Smithsonian scientists and colleagues have discovered a new genus and species of river dolphin that has long been extinct. They made the discovery after carefully examining fossil fragments from Panama. The fossil fragments also shed new light on the evolution of today’s freshwater river dolphin species. The team’s research was published Sept. 1 in the scientific journal Peer J.

The fossil, which dates from 5.8–6.1 million years ago, was found on the Caribbean coast near the town of Piña, Panama. It consists of half a skull, lower jaw with an almost entire set of conical teeth, right shoulder blade and two small bones from the dolphin’s flipper. In comparison with other river dolphins—both fossil and living—the shape and size of these parts suggests that the full specimen may have been more than 9 feet long.

Today there are only four species of river dolphins―all living in freshwater or coastal ecosystems and all endangered, including the Yangtze river dolphin, which is likely now extinct. Each of the modern river dolphin species show a common solution to the problem of adapting away from marine to freshwater habitats by converging upon a body plan that includes broad, paddle-like flippers, flexible necks and heads with particularly long, narrow snouts—all the better to navigate and hunt in winding, silty rivers.

But fossil evidence suggests that river dolphins’ ancestors were widespread around the globe. I. panamensis was clearly one of them, and its fossil remains have helped the team understand something less clear: When in their evolutionary tract did river dolphins transition from the saltwater of the ocean to the freshwater of rivers?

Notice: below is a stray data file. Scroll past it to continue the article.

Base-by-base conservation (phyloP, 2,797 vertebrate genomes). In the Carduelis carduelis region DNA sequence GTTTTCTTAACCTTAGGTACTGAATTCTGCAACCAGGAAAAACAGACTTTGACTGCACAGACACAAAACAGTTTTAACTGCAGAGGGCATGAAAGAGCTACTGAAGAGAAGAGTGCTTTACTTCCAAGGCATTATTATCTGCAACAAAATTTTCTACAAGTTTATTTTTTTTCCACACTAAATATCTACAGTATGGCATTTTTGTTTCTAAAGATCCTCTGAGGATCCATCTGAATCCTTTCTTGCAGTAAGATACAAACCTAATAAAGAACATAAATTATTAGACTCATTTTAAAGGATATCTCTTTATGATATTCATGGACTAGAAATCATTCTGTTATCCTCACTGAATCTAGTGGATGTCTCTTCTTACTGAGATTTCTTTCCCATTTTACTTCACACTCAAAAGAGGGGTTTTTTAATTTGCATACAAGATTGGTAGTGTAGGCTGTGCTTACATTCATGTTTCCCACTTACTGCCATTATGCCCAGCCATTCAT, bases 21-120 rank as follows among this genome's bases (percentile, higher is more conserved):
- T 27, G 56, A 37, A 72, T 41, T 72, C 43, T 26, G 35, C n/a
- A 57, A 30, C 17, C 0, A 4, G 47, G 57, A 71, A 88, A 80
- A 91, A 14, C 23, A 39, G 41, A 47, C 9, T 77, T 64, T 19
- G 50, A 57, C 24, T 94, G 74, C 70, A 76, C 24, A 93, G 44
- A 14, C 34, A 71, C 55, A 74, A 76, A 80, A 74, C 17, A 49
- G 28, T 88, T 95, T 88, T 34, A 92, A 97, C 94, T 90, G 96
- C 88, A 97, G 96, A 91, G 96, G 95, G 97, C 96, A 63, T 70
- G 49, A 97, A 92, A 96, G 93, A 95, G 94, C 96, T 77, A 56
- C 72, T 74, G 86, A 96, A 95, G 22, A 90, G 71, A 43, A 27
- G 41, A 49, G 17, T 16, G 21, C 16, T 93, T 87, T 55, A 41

“We discovered this new fossil in marine rocks, and many of the features of its skull and jaws point to it having been a marine inhabitant, like modern oceanic dolphins,” said the study’s lead author Nicholas D. Pyenson, curator of fossil marine mammals at the Smithsonian’s National Museum of Natural History. “Many other iconic freshwater species in the Amazon, such as manatees, turtles and stingrays have marine ancestors, but until now, the fossil record of river dolphins in this basin has not revealed much about their marine ancestry. Isthminia now gives us a clear boundary in geologic time for understanding when this lineage invaded Amazonia.”

Other fossilized animals found at the same site as I. panamensis were marine species, indicating that unlike river dolphins living today, I. panamensis lived in the salty waters of a food-rich Caribbean Sea, before the full closure of the Panama Isthmus.

 “Isthminia is actually the closest relative of the living Amazon river dolphin,” said study co-author Aaron O’Dea, staff scientist at the Smithsonian Tropical Research Institute in Panama. “While whales and dolphins long ago evolved from terrestrial ancestors to fully marine mammals, river dolphins represent a reverse movement by returning inland to freshwater ecosystems. As such, fossil specimens may tell stories not just of the evolution these aquatic animals, but also of the changing geographies and ecosystems of the past.”

The Smithsonian’s Digitization Program Office collaborated with the scientific team to create a high-resolution 3-D scan of the fossil, allowing the scientists to create 3-D prints of the delicate specimen, whose bones are too fragile to be molded and casted by traditional approaches. A 3-D print of the fossil is on permanent display at Panama’s BioMuseo—the original specimen will remain in the Smithsonian’s collection at the National Museum of Natural History. The public can also explore and download high resolution scans of the dolphin’s skull, jaw and shoulder blade at the Smithsonian X 3-D website, 3D.SI.EDU.

The fossil was discovered by Dioselina Vigil, then a STRI intern and student at the University of Panama. The name of the new genus, Isthminia, recognizes both the Panama Isthmus and the fossil specimen’s living relative, the Amazon river dolphin, Inia geoffrensis. The study’s authors chose the species name, panamensis, to recognize the Republic of Panama, its people, and the many generations of scientists who have studied its geological and biological histories.